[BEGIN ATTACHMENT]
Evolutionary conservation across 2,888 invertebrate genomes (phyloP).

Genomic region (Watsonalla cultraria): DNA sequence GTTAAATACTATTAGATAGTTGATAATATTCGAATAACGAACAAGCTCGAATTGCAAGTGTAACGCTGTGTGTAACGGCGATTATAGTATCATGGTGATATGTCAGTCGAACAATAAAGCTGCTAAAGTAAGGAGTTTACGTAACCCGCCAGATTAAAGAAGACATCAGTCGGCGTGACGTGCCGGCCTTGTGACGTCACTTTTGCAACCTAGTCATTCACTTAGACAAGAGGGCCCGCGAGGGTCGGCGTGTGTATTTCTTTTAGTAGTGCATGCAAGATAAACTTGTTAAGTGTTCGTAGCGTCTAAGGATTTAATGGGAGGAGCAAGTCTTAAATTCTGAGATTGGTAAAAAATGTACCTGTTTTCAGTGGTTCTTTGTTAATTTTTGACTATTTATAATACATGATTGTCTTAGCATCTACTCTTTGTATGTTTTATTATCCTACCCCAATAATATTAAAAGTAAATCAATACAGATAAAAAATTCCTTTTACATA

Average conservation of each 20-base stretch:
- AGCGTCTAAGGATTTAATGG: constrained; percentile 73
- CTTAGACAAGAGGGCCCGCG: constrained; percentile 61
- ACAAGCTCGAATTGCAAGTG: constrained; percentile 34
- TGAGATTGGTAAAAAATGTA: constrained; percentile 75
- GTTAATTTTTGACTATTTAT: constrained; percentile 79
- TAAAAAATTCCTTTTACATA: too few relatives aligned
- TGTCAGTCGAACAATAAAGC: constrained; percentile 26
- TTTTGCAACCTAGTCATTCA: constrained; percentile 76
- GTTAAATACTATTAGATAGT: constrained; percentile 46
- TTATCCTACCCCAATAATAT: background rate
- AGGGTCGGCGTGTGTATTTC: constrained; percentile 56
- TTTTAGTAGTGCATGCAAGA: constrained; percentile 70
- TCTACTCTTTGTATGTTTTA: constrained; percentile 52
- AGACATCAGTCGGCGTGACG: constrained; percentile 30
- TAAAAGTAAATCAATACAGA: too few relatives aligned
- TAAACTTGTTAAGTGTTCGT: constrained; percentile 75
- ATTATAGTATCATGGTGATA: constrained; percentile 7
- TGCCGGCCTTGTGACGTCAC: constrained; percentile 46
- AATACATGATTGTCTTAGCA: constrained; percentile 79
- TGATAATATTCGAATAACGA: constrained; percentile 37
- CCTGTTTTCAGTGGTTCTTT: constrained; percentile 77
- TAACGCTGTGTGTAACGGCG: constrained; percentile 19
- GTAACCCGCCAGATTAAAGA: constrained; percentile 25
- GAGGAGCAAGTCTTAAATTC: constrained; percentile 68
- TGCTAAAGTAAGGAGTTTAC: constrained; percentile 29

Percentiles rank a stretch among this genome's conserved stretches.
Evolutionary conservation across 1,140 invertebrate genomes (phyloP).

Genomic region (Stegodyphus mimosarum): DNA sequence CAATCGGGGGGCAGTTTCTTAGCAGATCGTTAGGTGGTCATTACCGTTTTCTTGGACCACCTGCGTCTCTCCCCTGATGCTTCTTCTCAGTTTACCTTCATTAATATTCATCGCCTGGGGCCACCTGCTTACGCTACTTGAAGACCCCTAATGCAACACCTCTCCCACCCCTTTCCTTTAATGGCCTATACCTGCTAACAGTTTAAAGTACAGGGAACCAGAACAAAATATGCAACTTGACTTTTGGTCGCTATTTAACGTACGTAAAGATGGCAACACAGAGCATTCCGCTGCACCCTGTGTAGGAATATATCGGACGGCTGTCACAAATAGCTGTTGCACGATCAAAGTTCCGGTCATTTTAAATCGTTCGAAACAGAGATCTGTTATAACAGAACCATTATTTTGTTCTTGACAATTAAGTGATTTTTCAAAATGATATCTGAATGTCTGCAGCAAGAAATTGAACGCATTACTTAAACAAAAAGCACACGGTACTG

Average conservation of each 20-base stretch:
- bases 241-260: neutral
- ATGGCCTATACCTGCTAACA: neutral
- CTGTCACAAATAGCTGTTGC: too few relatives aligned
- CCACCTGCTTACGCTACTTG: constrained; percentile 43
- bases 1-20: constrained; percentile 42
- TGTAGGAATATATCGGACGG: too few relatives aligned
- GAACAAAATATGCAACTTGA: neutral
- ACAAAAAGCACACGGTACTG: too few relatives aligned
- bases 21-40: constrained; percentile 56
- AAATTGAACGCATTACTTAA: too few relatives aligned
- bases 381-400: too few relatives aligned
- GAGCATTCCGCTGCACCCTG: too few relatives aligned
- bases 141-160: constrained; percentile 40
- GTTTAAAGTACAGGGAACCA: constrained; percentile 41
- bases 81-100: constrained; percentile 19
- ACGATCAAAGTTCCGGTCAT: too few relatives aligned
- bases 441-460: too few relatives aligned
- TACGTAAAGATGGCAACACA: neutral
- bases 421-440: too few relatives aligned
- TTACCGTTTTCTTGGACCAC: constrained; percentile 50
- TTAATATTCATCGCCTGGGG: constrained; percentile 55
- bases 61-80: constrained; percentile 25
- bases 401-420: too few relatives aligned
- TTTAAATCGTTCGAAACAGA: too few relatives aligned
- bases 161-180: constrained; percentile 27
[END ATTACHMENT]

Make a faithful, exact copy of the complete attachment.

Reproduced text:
Evolutionary conservation across 2,888 invertebrate genomes (phyloP).

Genomic region (Watsonalla cultraria): DNA sequence GTTAAATACTATTAGATAGTTGATAATATTCGAATAACGAACAAGCTCGAATTGCAAGTGTAACGCTGTGTGTAACGGCGATTATAGTATCATGGTGATATGTCAGTCGAACAATAAAGCTGCTAAAGTAAGGAGTTTACGTAACCCGCCAGATTAAAGAAGACATCAGTCGGCGTGACGTGCCGGCCTTGTGACGTCACTTTTGCAACCTAGTCATTCACTTAGACAAGAGGGCCCGCGAGGGTCGGCGTGTGTATTTCTTTTAGTAGTGCATGCAAGATAAACTTGTTAAGTGTTCGTAGCGTCTAAGGATTTAATGGGAGGAGCAAGTCTTAAATTCTGAGATTGGTAAAAAATGTACCTGTTTTCAGTGGTTCTTTGTTAATTTTTGACTATTTATAATACATGATTGTCTTAGCATCTACTCTTTGTATGTTTTATTATCCTACCCCAATAATATTAAAAGTAAATCAATACAGATAAAAAATTCCTTTTACATA

Average conservation of each 20-base stretch:
- AGCGTCTAAGGATTTAATGG: constrained; percentile 73
- CTTAGACAAGAGGGCCCGCG: constrained; percentile 61
- ACAAGCTCGAATTGCAAGTG: constrained; percentile 34
- TGAGATTGGTAAAAAATGTA: constrained; percentile 75
- GTTAATTTTTGACTATTTAT: constrained; percentile 79
- TAAAAAATTCCTTTTACATA: too few relatives aligned
- TGTCAGTCGAACAATAAAGC: constrained; percentile 26
- TTTTGCAACCTAGTCATTCA: constrained; percentile 76
- GTTAAATACTATTAGATAGT: constrained; percentile 46
- TTATCCTACCCCAATAATAT: background rate
- AGGGTCGGCGTGTGTATTTC: constrained; percentile 56
- TTTTAGTAGTGCATGCAAGA: constrained; percentile 70
- TCTACTCTTTGTATGTTTTA: constrained; percentile 52
- AGACATCAGTCGGCGTGACG: constrained; percentile 30
- TAAAAGTAAATCAATACAGA: too few relatives aligned
- TAAACTTGTTAAGTGTTCGT: constrained; percentile 75
- ATTATAGTATCATGGTGATA: constrained; percentile 7
- TGCCGGCCTTGTGACGTCAC: constrained; percentile 46
- AATACATGATTGTCTTAGCA: constrained; percentile 79
- TGATAATATTCGAATAACGA: constrained; percentile 37
- CCTGTTTTCAGTGGTTCTTT: constrained; percentile 77
- TAACGCTGTGTGTAACGGCG: constrained; percentile 19
- GTAACCCGCCAGATTAAAGA: constrained; percentile 25
- GAGGAGCAAGTCTTAAATTC: constrained; percentile 68
- TGCTAAAGTAAGGAGTTTAC: constrained; percentile 29

Percentiles rank a stretch among this genome's conserved stretches.
Evolutionary conservation across 1,140 invertebrate genomes (phyloP).

Genomic region (Stegodyphus mimosarum): DNA sequence CAATCGGGGGGCAGTTTCTTAGCAGATCGTTAGGTGGTCATTACCGTTTTCTTGGACCACCTGCGTCTCTCCCCTGATGCTTCTTCTCAGTTTACCTTCATTAATATTCATCGCCTGGGGCCACCTGCTTACGCTACTTGAAGACCCCTAATGCAACACCTCTCCCACCCCTTTCCTTTAATGGCCTATACCTGCTAACAGTTTAAAGTACAGGGAACCAGAACAAAATATGCAACTTGACTTTTGGTCGCTATTTAACGTACGTAAAGATGGCAACACAGAGCATTCCGCTGCACCCTGTGTAGGAATATATCGGACGGCTGTCACAAATAGCTGTTGCACGATCAAAGTTCCGGTCATTTTAAATCGTTCGAAACAGAGATCTGTTATAACAGAACCATTATTTTGTTCTTGACAATTAAGTGATTTTTCAAAATGATATCTGAATGTCTGCAGCAAGAAATTGAACGCATTACTTAAACAAAAAGCACACGGTACTG

Average conservation of each 20-base stretch:
- bases 241-260: neutral
- ATGGCCTATACCTGCTAACA: neutral
- CTGTCACAAATAGCTGTTGC: too few relatives aligned
- CCACCTGCTTACGCTACTTG: constrained; percentile 43
- bases 1-20: constrained; percentile 42
- TGTAGGAATATATCGGACGG: too few relatives aligned
- GAACAAAATATGCAACTTGA: neutral
- ACAAAAAGCACACGGTACTG: too few relatives aligned
- bases 21-40: constrained; percentile 56
- AAATTGAACGCATTACTTAA: too few relatives aligned
- bases 381-400: too few relatives aligned
- GAGCATTCCGCTGCACCCTG: too few relatives aligned
- bases 141-160: constrained; percentile 40
- GTTTAAAGTACAGGGAACCA: constrained; percentile 41
- bases 81-100: constrained; percentile 19
- ACGATCAAAGTTCCGGTCAT: too few relatives aligned
- bases 441-460: too few relatives aligned
- TACGTAAAGATGGCAACACA: neutral
- bases 421-440: too few relatives aligned
- TTACCGTTTTCTTGGACCAC: constrained; percentile 50
- TTAATATTCATCGCCTGGGG: constrained; percentile 55
- bases 61-80: constrained; percentile 25
- bases 401-420: too few relatives aligned
- TTTAAATCGTTCGAAACAGA: too few relatives aligned
- bases 161-180: constrained; percentile 27